When you think about what fat people eat, what comes to mind? Do you envision a woman eating a huge stack of pancakes and bacon for breakfast every morning, a triple cheeseburger with fries for lunch, beige, creamy, veggie-less casseroles for dinner, and washing it all down with liters of Mountain Dew? Do you have visions of a guy eating a sack of fast-food tacos for an after-dinner snack? Maybe you imagine dozens of donuts, tons of deep-fried meats and absolutely nothing fresh or nutrient-dense in sight.
On the contrary, you might imagine that fat people are always on a diet. Maybe you think of steamed spinach and egg whites for breakfast, a dressing-free salad for lunch, boiled chicken for dinner, and no eating at all after 6 pm.
Most people probably realize that neither of these food-related extremes apply to the vast majority of people in large bodies.
Still, if you’re not fat you might have thoughts like, “What the hell does she eat to get that big?” It might seem to you that becoming fat must take a great deal of reckless binging.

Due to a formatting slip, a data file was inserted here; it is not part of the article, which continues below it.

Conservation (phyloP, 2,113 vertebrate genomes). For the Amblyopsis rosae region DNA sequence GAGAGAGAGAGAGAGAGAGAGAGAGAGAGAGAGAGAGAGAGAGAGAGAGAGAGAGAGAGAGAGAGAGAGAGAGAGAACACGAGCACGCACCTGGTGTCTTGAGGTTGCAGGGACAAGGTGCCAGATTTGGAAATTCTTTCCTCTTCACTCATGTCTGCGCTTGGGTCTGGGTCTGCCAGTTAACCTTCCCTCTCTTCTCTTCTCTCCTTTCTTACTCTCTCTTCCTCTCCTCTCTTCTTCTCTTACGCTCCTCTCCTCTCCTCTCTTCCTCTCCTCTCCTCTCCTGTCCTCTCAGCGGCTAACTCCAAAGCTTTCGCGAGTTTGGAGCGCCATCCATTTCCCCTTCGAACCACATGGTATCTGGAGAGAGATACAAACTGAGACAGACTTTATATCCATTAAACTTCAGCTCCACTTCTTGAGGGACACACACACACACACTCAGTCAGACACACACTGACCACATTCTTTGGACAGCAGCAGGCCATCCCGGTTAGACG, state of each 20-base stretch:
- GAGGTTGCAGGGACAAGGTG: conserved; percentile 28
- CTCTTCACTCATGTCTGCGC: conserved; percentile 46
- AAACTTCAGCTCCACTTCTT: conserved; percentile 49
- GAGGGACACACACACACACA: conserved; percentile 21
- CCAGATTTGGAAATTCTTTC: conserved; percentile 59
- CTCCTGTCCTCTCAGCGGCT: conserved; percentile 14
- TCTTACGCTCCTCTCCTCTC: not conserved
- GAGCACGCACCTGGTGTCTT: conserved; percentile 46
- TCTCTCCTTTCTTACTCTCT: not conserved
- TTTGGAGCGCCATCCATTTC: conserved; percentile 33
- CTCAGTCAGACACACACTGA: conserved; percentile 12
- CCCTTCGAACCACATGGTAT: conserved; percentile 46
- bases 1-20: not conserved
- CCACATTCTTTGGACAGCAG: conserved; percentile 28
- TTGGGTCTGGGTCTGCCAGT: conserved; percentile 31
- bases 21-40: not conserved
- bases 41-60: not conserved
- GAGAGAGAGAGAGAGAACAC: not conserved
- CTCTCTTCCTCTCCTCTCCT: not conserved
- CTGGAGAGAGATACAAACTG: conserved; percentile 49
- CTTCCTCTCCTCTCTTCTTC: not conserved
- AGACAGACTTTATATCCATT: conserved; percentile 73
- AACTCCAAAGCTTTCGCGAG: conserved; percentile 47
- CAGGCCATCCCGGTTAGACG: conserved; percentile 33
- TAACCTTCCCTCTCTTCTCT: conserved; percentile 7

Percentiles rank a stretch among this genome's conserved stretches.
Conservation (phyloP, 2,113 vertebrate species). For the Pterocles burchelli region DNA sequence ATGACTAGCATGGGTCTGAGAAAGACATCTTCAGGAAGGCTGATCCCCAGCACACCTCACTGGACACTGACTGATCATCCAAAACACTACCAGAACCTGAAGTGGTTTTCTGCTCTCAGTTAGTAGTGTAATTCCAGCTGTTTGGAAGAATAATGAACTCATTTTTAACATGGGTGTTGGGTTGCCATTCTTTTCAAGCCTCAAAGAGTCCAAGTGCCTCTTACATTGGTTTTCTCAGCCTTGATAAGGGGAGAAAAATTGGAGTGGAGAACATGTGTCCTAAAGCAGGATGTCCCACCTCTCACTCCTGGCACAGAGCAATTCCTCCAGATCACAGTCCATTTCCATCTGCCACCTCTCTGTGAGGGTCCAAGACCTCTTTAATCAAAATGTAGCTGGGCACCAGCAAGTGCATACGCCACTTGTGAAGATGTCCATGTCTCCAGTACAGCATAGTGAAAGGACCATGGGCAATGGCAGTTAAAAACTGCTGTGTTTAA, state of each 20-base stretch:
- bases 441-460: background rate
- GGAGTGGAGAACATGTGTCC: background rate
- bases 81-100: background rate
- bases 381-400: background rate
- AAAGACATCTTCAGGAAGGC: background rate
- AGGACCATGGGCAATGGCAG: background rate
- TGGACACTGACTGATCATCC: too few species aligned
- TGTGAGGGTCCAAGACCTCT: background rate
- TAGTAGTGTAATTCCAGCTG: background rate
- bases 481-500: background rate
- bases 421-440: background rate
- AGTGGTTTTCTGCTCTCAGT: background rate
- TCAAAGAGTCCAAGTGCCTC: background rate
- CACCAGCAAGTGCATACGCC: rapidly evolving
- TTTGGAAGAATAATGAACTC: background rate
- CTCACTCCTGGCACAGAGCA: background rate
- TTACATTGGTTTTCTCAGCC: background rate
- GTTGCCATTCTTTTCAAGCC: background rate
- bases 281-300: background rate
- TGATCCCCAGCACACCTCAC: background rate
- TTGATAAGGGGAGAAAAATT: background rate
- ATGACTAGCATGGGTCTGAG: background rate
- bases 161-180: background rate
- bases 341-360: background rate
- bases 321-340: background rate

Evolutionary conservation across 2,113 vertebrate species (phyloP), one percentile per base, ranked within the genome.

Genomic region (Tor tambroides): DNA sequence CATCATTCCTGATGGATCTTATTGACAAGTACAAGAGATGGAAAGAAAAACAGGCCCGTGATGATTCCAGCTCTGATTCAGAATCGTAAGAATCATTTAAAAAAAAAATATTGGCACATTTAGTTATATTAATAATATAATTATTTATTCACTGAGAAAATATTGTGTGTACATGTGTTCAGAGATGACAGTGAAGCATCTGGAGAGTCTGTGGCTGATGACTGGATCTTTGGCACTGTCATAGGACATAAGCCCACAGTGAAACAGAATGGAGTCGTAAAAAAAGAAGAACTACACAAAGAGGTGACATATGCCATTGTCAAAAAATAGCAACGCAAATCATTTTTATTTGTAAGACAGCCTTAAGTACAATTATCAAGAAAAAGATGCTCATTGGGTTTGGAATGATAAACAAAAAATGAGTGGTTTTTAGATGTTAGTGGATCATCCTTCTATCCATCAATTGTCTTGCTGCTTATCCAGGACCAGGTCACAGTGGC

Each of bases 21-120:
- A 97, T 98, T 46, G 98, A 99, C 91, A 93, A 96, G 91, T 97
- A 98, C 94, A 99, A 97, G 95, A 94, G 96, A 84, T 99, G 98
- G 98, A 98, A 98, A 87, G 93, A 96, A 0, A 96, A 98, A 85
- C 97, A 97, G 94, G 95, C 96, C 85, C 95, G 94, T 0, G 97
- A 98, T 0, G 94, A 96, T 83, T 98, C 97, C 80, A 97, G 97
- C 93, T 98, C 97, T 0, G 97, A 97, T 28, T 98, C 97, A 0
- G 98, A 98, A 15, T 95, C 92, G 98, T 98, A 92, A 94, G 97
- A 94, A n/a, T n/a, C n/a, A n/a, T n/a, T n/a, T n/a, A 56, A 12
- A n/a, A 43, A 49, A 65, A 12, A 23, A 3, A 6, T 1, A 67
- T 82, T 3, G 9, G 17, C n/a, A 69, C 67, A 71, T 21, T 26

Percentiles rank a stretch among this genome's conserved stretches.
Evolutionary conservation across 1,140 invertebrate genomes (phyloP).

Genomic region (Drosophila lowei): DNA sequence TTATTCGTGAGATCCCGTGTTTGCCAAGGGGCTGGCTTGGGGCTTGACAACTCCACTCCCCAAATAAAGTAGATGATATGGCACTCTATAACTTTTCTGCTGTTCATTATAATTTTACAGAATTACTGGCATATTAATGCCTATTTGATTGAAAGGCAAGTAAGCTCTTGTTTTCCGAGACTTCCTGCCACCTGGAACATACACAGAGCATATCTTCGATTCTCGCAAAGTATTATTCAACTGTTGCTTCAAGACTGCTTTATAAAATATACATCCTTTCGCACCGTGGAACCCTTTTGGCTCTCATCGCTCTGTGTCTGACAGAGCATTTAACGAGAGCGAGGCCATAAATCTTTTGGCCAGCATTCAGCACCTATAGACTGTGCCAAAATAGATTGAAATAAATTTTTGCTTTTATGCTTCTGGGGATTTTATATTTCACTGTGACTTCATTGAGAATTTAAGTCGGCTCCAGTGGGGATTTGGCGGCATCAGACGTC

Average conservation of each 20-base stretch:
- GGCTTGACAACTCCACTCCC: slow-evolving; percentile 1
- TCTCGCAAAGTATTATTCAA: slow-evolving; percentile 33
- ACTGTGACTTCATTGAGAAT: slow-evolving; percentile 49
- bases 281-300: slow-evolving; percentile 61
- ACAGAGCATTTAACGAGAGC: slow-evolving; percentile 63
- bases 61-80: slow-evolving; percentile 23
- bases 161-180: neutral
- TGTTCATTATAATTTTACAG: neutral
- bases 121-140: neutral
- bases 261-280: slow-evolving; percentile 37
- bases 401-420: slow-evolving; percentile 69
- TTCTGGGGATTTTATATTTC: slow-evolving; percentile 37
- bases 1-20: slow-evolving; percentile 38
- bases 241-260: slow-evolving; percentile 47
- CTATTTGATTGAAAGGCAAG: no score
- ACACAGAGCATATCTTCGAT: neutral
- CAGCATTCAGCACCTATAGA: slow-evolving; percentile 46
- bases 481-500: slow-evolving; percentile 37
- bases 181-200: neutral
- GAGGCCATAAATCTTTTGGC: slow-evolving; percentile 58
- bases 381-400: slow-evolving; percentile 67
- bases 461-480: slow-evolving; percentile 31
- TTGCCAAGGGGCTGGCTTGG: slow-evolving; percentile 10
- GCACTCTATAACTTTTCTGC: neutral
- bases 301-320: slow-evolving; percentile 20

Those kinds of judgmental thoughts about what fat people eat are not entirely your fault. They are the result of diet culture — the social system we all live in that glorifies thinness and the pursuit of thinness, and aims to convince us that fat bodies are always, without exception, unacceptable as they are.
In order to give our readers some idea of what fat people actually eat, ten self-identified fat people agreed to lay out what fat people eat on a typical day when they are not celebrating a special occasion or actively dieting for weight loss.
Here are their answers.
I rarely eat breakfast during the week if I’m at home.